What? You’re not for safety? The near-miss at the Belgian Grand Prix that saw Romain Grosjean’s Lotus F1 car fly over the top of Fernando Alonso’s Ferrari has renewed the talk of a canopy or cage system to protect the driver. The discussion started back in 2009 when Henry Surtees was killed by an errant wheel and Felipe Massa suffered a sever head injury from a flying part from the car ahead of him. This weekend’s incident has prompted the press to ask questions about the need for protecting the driver and McLaren’s Paddy Lowe was all to happy to comment saying:
“We started the project a year ago,” he said. “We’ll see. Personally, I think something is inevitable because it is the one big exposure we’ve got.
“How many times have you looked at things including today and thought, that was lucky? One day it won’t be lucky and we’ll all be sitting there going: ‘We should have done something about that.'”
“Obviously, a driver ideally wants nothing in the way but in the same way we drive a road car with pillars, you just get used to it, don’t you?
“Your mind works out a way around it. That’s what we found in our simulator, provided the pillars don’t get too big. The next bit is to try to produce a more optimal design. The current test piece looks very ugly but is really a very early prototype to assess forces.”
Lowe figures a new system could be ready for the 2014 season but it brings us some serious talking points about being pragmatic over prudent and Formula One has a rich history of that. No one want anyone injured or killed in motor sport but it is a dangerous activity. You can never remove all danger but many would argue that you have to die trying and that is the charge of the Technical Working Group and regulatory body, the FIA. Always a champion of safety, the FIA have turned their gaze toward Sustainability lately and some safety initiatives have been started but never completed. The canopy or cage system is one of them.
While saving lives, eliminating risks and protecting drivers is something we can all get behind, I am concerned over the type of system they would deploy. Sure, Lowe is right in saying that drivers don’t want anything in front of them and if you speak with drivers, they will tell you it’s already difficult to see out of an F1 cockpit. Adding more structure to their view isn’t a positive thing.
What I also worry about is the structure itself. In a high-speed crash, the energy dissipated has the ability to deform of shatter even the strongest of materials and what would happen if the canopy/cage structure was deformed to a point that the lock/unlock mechanism didn’t work? Like a car door after an accident that doesn’t open. I’m reminded of the American NHRA dragster series and how the “jaws of life” have had to be used to get drivers out of their cockpit by cutting through mangled roll cage structure to get to them. Is Formula One prepared to have these types of systems dispersed around the circuit to extract drivers from mangled roll cage metal and better yet, would they have time to do so?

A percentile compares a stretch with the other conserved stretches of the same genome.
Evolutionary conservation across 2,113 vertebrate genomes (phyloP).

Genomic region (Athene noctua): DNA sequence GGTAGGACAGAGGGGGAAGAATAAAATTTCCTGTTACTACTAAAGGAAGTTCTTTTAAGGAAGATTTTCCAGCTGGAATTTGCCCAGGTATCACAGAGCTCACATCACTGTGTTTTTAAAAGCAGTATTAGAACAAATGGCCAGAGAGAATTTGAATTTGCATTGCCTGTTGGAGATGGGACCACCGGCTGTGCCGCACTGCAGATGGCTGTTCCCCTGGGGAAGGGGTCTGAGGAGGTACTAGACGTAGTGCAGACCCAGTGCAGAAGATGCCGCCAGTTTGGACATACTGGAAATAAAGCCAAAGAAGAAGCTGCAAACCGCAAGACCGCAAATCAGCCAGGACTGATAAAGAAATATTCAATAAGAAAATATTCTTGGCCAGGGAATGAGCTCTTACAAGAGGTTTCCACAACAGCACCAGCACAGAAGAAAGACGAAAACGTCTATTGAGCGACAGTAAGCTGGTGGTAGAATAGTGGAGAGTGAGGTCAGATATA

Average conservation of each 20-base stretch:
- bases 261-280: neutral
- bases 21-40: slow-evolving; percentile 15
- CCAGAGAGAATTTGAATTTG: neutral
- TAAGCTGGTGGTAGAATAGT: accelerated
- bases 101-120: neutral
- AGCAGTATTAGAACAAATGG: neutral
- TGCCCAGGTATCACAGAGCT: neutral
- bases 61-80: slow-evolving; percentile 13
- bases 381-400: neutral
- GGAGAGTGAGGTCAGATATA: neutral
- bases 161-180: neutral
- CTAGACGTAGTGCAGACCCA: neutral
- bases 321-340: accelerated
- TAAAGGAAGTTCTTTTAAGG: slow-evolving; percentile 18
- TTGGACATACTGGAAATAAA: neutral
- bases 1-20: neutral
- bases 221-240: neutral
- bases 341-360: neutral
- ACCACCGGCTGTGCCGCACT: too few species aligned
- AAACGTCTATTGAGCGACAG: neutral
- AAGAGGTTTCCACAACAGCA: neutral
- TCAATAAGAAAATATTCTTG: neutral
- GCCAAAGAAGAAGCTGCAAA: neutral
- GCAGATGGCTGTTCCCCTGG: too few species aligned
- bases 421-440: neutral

If you look back to the beginning of the 2012 season, fans around the globe were disgusted with the new look of the Formula One cars. The stepped nose was an anathema but it was designed this way for one purpose…safety. The reason was that the higher nosed cars would have a tendency to slide over the top of another car’s chassis in the event of a side impact and that placed the nose of the car at the driver’s head. By lowering the nose, the intent was to prevent this from happening and you could argue that Sunday’s incident at Spa Francorchamps worked according to plan.
I’m certainly not advocating research and deployment of a safer cockpit system but I know that F1 has offered knee-jerk reaction too many times and their pragmatism has created more problems than solved. Ferrari’s Stefano Domenicali is on the same page, saying:
“We were lucky because nothing happened to Fernando on the head,” he said.
“We are working with the federation to work on the right system of protection, because on what we are testing and working on, there are also some problems that you may have – like moving the protection in the event of a fire or worse. So we need to be very careful on all these devices.”
What do you think? Should F1 have a canopy or roll cage? The canopy tests the FIA held were not encouraging and the more current thought is a roll cage of sorts. Let us know what you think in the comment section below.